Philip Pirello's parents raised him to be cautious with money, and that lesson has stuck. "I think a lot of people get into stocks, and they play around and don't know what they're doing, and they lose it," said Pirello, a 60-year-old salesman for Materials Handling Enterprises, a warehousing supply company. "My father did not do that. It wasn't that he didn't trust people. He just wanted control over his own money."
During a 27-year career in sales, Pirello has saved, invested modestly in stocks, funded his 401(k) with the maximum contribution each month, and put three children through college. He did it by adhering to a philosophy of individual control over spending and saving.
Still, Pirello paused and thought when asked whether ideas to improve Americans' financial security are most likely to come from the public or the private sector. Working on commission, Pirello has felt downturns in the past. His earnings dropped by half during an economic slump a few years ago. Drawing on his experience in business, Pirello said that government must play a larger role in securing people's financial futures. "The private sector will probably help them, but businesses look to cut. [The] bottom line is important for businesses," he said. "People are the bottom line for government, though."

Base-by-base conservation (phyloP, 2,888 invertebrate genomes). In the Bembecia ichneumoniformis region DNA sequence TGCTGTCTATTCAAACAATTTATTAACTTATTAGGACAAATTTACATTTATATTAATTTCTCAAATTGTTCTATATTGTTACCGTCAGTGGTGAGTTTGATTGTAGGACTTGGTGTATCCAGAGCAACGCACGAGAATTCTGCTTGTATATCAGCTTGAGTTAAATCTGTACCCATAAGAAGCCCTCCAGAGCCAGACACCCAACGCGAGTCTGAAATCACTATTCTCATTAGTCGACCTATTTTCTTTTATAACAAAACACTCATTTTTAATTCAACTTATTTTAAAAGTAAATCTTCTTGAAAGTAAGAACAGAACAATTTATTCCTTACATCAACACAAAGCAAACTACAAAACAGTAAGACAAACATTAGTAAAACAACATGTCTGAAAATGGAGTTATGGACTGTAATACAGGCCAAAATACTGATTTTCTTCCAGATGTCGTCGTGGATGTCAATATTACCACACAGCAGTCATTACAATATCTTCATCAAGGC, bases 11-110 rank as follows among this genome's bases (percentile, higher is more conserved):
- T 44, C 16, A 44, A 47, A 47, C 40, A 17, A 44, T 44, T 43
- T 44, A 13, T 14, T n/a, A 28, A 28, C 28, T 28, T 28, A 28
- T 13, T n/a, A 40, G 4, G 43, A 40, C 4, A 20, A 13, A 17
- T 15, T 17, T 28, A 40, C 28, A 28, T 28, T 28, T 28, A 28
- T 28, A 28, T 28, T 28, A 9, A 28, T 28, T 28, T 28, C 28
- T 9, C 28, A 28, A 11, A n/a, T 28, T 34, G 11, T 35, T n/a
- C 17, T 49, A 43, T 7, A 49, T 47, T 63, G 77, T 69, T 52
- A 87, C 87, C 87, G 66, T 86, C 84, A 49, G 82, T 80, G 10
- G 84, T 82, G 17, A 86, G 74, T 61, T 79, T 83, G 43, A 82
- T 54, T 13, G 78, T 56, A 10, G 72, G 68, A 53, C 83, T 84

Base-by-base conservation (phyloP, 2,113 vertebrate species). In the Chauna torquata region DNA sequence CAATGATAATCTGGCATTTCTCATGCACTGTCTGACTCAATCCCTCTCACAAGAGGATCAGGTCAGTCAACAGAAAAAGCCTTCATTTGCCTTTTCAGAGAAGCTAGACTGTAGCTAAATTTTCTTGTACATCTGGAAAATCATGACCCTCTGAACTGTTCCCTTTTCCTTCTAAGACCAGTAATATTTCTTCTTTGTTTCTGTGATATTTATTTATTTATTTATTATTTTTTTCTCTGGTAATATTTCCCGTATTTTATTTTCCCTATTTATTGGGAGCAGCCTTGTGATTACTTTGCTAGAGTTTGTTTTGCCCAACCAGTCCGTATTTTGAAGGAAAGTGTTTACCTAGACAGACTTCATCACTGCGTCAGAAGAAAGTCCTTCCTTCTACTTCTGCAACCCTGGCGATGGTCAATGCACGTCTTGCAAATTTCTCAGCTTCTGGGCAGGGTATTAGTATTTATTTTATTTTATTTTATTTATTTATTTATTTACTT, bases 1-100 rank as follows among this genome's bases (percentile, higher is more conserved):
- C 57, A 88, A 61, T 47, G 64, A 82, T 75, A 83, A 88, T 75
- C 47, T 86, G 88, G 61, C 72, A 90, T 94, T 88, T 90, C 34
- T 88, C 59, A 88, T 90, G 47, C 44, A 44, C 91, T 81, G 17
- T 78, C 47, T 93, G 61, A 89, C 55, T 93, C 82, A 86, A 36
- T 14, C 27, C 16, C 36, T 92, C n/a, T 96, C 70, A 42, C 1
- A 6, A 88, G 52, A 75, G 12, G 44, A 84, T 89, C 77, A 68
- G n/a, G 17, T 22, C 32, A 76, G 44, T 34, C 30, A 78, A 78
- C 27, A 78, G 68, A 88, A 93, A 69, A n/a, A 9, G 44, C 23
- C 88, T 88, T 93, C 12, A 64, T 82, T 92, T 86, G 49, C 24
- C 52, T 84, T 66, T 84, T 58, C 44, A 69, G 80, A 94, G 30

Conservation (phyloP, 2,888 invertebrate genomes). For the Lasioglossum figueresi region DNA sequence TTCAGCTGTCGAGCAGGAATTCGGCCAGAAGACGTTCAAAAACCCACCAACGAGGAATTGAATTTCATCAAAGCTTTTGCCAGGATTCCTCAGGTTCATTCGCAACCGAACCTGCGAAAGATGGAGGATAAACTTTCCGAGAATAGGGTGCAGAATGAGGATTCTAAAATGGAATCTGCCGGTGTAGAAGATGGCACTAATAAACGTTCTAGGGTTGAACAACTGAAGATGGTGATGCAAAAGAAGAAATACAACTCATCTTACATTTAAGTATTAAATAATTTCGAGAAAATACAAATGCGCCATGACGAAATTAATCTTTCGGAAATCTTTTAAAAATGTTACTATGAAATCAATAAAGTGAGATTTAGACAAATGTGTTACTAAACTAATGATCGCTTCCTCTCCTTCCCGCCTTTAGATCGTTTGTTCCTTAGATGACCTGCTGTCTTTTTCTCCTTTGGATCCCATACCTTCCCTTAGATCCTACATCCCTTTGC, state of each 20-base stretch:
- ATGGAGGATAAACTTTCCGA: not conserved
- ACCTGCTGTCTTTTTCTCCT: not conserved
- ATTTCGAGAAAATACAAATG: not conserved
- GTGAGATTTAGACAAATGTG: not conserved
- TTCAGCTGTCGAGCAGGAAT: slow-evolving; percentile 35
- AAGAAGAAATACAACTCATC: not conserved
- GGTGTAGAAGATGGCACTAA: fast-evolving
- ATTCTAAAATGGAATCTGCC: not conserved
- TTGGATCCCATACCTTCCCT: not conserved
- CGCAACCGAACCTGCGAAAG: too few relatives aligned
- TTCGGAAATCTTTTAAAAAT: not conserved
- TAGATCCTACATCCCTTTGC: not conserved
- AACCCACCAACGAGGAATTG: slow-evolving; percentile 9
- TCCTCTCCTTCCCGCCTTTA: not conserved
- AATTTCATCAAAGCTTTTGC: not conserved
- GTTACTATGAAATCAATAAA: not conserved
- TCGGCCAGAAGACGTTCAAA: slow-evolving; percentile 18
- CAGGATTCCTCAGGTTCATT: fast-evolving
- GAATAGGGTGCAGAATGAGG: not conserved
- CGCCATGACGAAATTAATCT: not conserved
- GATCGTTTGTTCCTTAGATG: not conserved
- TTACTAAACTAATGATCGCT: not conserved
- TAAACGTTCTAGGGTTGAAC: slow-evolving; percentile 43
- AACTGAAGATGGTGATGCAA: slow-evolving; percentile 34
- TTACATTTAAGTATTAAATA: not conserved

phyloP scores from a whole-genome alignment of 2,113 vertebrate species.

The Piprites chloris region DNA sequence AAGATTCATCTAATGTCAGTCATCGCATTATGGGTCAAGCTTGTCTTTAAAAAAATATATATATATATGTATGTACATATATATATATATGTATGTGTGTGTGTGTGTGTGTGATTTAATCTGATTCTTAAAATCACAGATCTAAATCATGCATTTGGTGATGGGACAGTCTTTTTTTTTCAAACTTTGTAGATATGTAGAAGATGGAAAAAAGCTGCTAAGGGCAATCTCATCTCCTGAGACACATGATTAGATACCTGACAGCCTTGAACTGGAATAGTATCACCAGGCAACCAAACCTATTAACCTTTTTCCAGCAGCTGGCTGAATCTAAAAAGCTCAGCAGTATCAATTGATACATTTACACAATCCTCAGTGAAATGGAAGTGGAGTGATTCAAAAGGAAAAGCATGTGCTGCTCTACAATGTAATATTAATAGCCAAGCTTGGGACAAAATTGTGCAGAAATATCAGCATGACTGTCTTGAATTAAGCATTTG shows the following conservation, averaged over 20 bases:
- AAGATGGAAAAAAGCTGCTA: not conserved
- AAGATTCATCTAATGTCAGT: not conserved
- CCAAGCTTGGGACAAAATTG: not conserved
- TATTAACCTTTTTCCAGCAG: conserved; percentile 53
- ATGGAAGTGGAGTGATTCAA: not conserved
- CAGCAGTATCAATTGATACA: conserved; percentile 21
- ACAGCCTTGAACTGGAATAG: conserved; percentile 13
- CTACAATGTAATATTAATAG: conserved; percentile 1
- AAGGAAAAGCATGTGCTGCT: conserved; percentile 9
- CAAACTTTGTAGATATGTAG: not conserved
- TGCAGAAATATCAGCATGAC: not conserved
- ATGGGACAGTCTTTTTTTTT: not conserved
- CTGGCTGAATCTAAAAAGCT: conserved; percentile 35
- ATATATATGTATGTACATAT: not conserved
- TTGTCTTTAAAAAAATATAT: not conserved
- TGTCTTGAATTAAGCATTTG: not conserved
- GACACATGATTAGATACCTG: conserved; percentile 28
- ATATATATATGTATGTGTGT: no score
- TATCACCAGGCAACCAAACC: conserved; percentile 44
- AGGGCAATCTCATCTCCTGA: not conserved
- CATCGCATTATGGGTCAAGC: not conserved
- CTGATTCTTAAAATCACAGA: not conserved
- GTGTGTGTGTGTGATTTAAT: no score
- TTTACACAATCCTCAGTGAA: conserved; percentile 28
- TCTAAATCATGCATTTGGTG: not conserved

Pirello is a lifelong resident of Erie, Pa., where both of his parents also grew up. The city has changed in many ways since his folks were municipal employees, but perhaps the biggest economic change that Pirello has noticed is the new culture of financial risk taking. Today's young adults, he says, have been raised to believe in easy mortgages and surefire stocks. "Nowadays, the kids are around more of that," Pirello said. "It's on TV, it's in the paper. They're told, 'Invest.' We were told, 'Save.' "
This article appears in the April 25, 2009, edition of National Journal Magazine.